The 5 Towns Jewish Times

Real Estate: The Tale Of The Trickster Tenant

By Anessa Cohen

By Anessa Cohen

I sometimes share stories that are hard to believe. Some of these true stories are indeed stranger than fiction. Here’s one for the books.

Once upon a time, there was a lovely, sweet homeowner who had a beautiful finished basement. Some of her children had already left the nest and she thought, “Why not rent out my beautiful basement and collect a few extra dollars, which can always come in handy?”

She knew that there were always plenty of people who needed a relatively inexpensive and clean place to live in a great location with a wonderful landlord. It would be a win-win situation for all.

Because there was no kitchen in her basement, anyone renting it would have to be willing to manage with just a microwave and a toaster oven, but she figured that with the price she was asking and the fact that it included a bedroom, living room, and full bath, someone needing to economize but wanting something updated and in good condition would consider this a good option. Since she preferred a tenant from the frum community, her phone calls seeking a nice tenant were restricted to the places she felt would get her the type of tenant that she was hoping for.

She soon got a call from an older woman who said she was a legal secretary who had been ill, and she would be taking temporary assignments from temp agencies until such time as she would find permanent employment. When she heard about the basement apartment from one of the organizations she had contacted, she realized that this would be a wonderful interim inexpensive rental until she would be working permanently again. Our sweet homeowner quickly rented the downstairs unit to this woman, thinking how great it would be to have a mature woman as a tenant, which would mean a nice, quiet, and secure arrangement for them both.”

The new tenant handed our sweet homeowner one month’s rent and one month’s security and moved merrily into her new space.

Everything went very well for the first month. The new tenant kept the apartment in good condition, and the sweet homeowner was thinking how nice and easy an arrangement this turned out to be. But the next month, when our sweet homeowner went to collect the rent, she started to realize that things were not as simple as she had assumed. Her tenant told her that she would not have the rent available for her for another two weeks. Our lovely homeowner was a little concerned, but when she got the money two weeks later, she figured it was a fluke and next month would be better.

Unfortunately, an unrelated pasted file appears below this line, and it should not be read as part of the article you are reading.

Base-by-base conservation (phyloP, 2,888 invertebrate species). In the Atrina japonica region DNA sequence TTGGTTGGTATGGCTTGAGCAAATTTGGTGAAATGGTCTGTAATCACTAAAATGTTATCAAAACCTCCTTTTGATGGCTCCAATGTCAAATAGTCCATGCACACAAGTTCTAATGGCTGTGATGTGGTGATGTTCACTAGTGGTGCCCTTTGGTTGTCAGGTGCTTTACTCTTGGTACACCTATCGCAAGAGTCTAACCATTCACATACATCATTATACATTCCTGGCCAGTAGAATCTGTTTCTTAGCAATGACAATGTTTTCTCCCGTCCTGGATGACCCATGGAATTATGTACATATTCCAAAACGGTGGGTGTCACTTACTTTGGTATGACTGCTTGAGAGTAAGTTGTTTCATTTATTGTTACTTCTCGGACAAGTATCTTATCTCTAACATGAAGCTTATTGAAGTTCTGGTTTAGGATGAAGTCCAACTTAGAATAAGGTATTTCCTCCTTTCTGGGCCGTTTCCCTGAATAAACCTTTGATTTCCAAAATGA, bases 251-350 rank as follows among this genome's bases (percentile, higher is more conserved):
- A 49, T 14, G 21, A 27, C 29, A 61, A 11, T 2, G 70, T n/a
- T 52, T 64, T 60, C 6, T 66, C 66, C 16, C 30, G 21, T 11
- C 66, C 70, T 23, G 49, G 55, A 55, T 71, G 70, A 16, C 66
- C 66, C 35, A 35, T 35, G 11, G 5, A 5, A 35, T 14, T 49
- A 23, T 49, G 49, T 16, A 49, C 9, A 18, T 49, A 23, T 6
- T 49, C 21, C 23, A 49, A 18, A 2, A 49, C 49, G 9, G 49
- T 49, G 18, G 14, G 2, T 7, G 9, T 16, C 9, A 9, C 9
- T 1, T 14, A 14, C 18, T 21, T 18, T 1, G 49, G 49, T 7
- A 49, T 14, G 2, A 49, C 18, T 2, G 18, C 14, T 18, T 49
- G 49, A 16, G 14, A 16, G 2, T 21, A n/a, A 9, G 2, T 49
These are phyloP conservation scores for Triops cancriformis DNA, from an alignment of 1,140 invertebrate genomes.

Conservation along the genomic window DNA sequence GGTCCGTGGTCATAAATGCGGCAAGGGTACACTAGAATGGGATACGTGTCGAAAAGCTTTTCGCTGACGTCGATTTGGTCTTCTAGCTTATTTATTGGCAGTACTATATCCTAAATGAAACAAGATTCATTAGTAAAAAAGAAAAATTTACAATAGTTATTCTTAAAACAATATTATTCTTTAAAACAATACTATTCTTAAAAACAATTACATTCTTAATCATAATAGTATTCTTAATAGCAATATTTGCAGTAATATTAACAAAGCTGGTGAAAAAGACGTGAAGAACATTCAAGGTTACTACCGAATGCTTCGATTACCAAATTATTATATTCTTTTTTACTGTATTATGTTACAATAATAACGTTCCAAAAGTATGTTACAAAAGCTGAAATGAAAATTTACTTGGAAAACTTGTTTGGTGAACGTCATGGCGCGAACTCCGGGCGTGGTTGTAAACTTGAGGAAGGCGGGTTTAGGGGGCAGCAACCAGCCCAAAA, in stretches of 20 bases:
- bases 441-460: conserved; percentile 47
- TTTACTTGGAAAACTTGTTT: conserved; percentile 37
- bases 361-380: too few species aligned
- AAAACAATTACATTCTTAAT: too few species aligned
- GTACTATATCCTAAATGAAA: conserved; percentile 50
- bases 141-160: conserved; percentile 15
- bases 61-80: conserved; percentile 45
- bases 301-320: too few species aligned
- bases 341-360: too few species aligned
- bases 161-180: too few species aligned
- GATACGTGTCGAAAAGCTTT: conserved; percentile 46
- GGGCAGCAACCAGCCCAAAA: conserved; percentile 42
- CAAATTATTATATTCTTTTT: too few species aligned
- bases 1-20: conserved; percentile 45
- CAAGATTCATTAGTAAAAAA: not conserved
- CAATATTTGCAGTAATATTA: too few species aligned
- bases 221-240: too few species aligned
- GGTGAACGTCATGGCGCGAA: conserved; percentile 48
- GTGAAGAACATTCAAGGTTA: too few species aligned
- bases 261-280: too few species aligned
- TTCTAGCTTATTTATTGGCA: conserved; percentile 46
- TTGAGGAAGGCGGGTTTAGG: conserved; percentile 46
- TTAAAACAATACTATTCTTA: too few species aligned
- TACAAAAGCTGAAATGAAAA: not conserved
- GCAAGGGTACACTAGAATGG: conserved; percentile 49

The next month rolled around, and this time when she asked for the rent, the tenant asked her why she was bothering her for rent right now when she had just gotten money from her two weeks before. Didn’t the landlord understand how difficult it was to go collecting money from all her sources to pay her rent? Now she had only a little money left over, and she needed it to have her hair done since she had a date that evening.

Needless to say, our sweet landlord was now in a state of apoplexy. What had she done? Who was this strange woman who had seemed so nice but was now suddenly behaving off the wall?

Our sweet landlord asked her, “What about your temp jobs?”

“Temp jobs?” said the tenant. “Do you know how far away those temp agencies are? How do you expect me to get to them if I have no car?”

“But I thought you already had things going and were just waiting for a permanent job,” explained the landlord.

“Oh, I turned those things down,” the tenant answered. “Can you imagine that they wanted me — a legal secretary — to work for $10 an hour? I would rather stay home.”

“But how are you going to live and pay your rent?” wondered the landlord.

“Rent?” scoffed the tenant. “You want me to pay rent for this basement with no kitchen? Who would give you rent for this disgusting apartment? And you should want to help me until I find a job; it’s not a big deal.”

The landlord told her she would have to leave since she could not deal with this situation and it was completely different from what the tenant had told her prior to moving in. The tenant then told her, “You’ll have to take me to court, which could take months and by then, who knows? Maybe I will find a job.”

Needless to say, our sweet landlord now had a situation on her hands — one that necessitated calling her lawyer and having him take over. Those few extra dollars she thought would come in handy had now turned into losses which would continue accumulating until the lawyer could get this tenant into court and have her evicted.

The moral of this story is that when you decide you are going to rent out space in your house — whether a basement (which, incidentally, is not legally rentable) or an apartment in a two-family or multi-family dwelling — take the time to seriously investigate potential tenants. Get a credit report, check out their employment, and even talk to the previous landlord if possible. Spare yourself a nightmarish situation such as the one our sweet landlord fell into.

Anessa Cohen lives in Cedarhurst and is a licensed real-estate broker (Anessa V Cohen Realty) and a licensed N.Y.S. loan officer (FM Home Loans) with over 20 years of experience offering full-service residential, commercial, and management real-estate services as well as mortgage services. She can be reached at 516-569-5007 or via her website, www.AVCrealty.com. Readers are encouraged to send questions or comments to anessa@AVCrealty.com.